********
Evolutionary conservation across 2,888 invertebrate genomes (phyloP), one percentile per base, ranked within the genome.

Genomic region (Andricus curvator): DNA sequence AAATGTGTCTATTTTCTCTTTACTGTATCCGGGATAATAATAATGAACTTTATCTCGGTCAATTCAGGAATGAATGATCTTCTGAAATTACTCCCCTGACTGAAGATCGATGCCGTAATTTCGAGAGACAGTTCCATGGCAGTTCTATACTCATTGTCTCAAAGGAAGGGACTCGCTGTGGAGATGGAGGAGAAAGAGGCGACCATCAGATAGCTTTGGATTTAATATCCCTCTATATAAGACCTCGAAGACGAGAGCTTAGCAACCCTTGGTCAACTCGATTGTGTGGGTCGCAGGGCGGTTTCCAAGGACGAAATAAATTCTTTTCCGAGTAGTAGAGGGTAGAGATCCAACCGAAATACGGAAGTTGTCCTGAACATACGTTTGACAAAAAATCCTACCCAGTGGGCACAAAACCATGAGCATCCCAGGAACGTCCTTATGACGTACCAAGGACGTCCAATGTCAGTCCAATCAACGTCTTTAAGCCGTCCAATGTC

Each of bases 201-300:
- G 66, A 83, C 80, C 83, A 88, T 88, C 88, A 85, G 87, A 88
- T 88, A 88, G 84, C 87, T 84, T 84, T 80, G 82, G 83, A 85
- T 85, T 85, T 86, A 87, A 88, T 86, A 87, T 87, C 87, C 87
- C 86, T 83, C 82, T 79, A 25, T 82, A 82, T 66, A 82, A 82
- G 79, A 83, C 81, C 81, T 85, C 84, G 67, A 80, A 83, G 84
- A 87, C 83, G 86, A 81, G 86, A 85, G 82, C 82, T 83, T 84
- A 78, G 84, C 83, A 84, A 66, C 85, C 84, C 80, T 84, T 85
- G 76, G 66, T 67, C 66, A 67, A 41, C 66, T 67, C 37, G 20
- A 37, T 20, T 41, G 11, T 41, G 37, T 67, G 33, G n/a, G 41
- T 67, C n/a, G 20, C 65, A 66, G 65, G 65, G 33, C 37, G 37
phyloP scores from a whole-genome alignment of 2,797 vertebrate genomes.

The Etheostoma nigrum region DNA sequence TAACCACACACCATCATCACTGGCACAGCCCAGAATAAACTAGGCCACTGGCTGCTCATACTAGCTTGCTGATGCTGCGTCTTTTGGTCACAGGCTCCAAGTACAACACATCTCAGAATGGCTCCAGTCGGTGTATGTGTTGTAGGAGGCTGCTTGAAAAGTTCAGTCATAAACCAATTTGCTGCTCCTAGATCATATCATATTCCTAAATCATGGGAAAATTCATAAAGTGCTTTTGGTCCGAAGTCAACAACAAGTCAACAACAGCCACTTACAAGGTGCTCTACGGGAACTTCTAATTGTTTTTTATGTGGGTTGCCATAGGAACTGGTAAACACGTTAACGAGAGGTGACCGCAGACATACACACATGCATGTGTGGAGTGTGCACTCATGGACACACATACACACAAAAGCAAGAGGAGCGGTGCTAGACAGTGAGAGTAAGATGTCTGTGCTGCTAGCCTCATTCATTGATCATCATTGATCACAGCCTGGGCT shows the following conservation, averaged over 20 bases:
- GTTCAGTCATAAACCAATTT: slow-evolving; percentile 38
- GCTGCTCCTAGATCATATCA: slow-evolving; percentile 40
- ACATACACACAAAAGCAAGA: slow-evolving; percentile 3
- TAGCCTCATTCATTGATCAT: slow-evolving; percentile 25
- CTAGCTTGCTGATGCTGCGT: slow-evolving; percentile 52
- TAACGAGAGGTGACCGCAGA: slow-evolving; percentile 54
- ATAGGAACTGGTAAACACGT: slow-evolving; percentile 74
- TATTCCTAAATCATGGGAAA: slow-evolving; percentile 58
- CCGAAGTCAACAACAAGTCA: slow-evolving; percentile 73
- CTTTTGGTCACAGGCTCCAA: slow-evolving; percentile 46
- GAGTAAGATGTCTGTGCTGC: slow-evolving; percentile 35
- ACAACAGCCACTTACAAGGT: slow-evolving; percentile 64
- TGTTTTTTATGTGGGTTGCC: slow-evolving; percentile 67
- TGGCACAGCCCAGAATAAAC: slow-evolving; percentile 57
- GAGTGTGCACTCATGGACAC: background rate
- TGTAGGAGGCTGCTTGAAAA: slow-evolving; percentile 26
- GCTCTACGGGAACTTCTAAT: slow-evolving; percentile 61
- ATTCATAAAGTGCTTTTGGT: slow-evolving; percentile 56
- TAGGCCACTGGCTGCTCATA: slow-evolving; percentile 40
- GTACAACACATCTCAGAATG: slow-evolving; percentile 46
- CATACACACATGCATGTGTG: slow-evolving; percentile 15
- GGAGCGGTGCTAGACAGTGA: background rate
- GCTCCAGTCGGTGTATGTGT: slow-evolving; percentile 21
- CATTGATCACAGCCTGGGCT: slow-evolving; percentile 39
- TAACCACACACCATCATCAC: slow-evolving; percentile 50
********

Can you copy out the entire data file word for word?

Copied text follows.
Evolutionary conservation across 2,888 invertebrate genomes (phyloP), one percentile per base, ranked within the genome.

Genomic region (Andricus curvator): DNA sequence AAATGTGTCTATTTTCTCTTTACTGTATCCGGGATAATAATAATGAACTTTATCTCGGTCAATTCAGGAATGAATGATCTTCTGAAATTACTCCCCTGACTGAAGATCGATGCCGTAATTTCGAGAGACAGTTCCATGGCAGTTCTATACTCATTGTCTCAAAGGAAGGGACTCGCTGTGGAGATGGAGGAGAAAGAGGCGACCATCAGATAGCTTTGGATTTAATATCCCTCTATATAAGACCTCGAAGACGAGAGCTTAGCAACCCTTGGTCAACTCGATTGTGTGGGTCGCAGGGCGGTTTCCAAGGACGAAATAAATTCTTTTCCGAGTAGTAGAGGGTAGAGATCCAACCGAAATACGGAAGTTGTCCTGAACATACGTTTGACAAAAAATCCTACCCAGTGGGCACAAAACCATGAGCATCCCAGGAACGTCCTTATGACGTACCAAGGACGTCCAATGTCAGTCCAATCAACGTCTTTAAGCCGTCCAATGTC

Each of bases 201-300:
- G 66, A 83, C 80, C 83, A 88, T 88, C 88, A 85, G 87, A 88
- T 88, A 88, G 84, C 87, T 84, T 84, T 80, G 82, G 83, A 85
- T 85, T 85, T 86, A 87, A 88, T 86, A 87, T 87, C 87, C 87
- C 86, T 83, C 82, T 79, A 25, T 82, A 82, T 66, A 82, A 82
- G 79, A 83, C 81, C 81, T 85, C 84, G 67, A 80, A 83, G 84
- A 87, C 83, G 86, A 81, G 86, A 85, G 82, C 82, T 83, T 84
- A 78, G 84, C 83, A 84, A 66, C 85, C 84, C 80, T 84, T 85
- G 76, G 66, T 67, C 66, A 67, A 41, C 66, T 67, C 37, G 20
- A 37, T 20, T 41, G 11, T 41, G 37, T 67, G 33, G n/a, G 41
- T 67, C n/a, G 20, C 65, A 66, G 65, G 65, G 33, C 37, G 37
phyloP scores from a whole-genome alignment of 2,797 vertebrate genomes.

The Etheostoma nigrum region DNA sequence TAACCACACACCATCATCACTGGCACAGCCCAGAATAAACTAGGCCACTGGCTGCTCATACTAGCTTGCTGATGCTGCGTCTTTTGGTCACAGGCTCCAAGTACAACACATCTCAGAATGGCTCCAGTCGGTGTATGTGTTGTAGGAGGCTGCTTGAAAAGTTCAGTCATAAACCAATTTGCTGCTCCTAGATCATATCATATTCCTAAATCATGGGAAAATTCATAAAGTGCTTTTGGTCCGAAGTCAACAACAAGTCAACAACAGCCACTTACAAGGTGCTCTACGGGAACTTCTAATTGTTTTTTATGTGGGTTGCCATAGGAACTGGTAAACACGTTAACGAGAGGTGACCGCAGACATACACACATGCATGTGTGGAGTGTGCACTCATGGACACACATACACACAAAAGCAAGAGGAGCGGTGCTAGACAGTGAGAGTAAGATGTCTGTGCTGCTAGCCTCATTCATTGATCATCATTGATCACAGCCTGGGCT shows the following conservation, averaged over 20 bases:
- GTTCAGTCATAAACCAATTT: slow-evolving; percentile 38
- GCTGCTCCTAGATCATATCA: slow-evolving; percentile 40
- ACATACACACAAAAGCAAGA: slow-evolving; percentile 3
- TAGCCTCATTCATTGATCAT: slow-evolving; percentile 25
- CTAGCTTGCTGATGCTGCGT: slow-evolving; percentile 52
- TAACGAGAGGTGACCGCAGA: slow-evolving; percentile 54
- ATAGGAACTGGTAAACACGT: slow-evolving; percentile 74
- TATTCCTAAATCATGGGAAA: slow-evolving; percentile 58
- CCGAAGTCAACAACAAGTCA: slow-evolving; percentile 73
- CTTTTGGTCACAGGCTCCAA: slow-evolving; percentile 46
- GAGTAAGATGTCTGTGCTGC: slow-evolving; percentile 35
- ACAACAGCCACTTACAAGGT: slow-evolving; percentile 64
- TGTTTTTTATGTGGGTTGCC: slow-evolving; percentile 67
- TGGCACAGCCCAGAATAAAC: slow-evolving; percentile 57
- GAGTGTGCACTCATGGACAC: background rate
- TGTAGGAGGCTGCTTGAAAA: slow-evolving; percentile 26
- GCTCTACGGGAACTTCTAAT: slow-evolving; percentile 61
- ATTCATAAAGTGCTTTTGGT: slow-evolving; percentile 56
- TAGGCCACTGGCTGCTCATA: slow-evolving; percentile 40
- GTACAACACATCTCAGAATG: slow-evolving; percentile 46
- CATACACACATGCATGTGTG: slow-evolving; percentile 15
- GGAGCGGTGCTAGACAGTGA: background rate
- GCTCCAGTCGGTGTATGTGT: slow-evolving; percentile 21
- CATTGATCACAGCCTGGGCT: slow-evolving; percentile 39
- TAACCACACACCATCATCAC: slow-evolving; percentile 50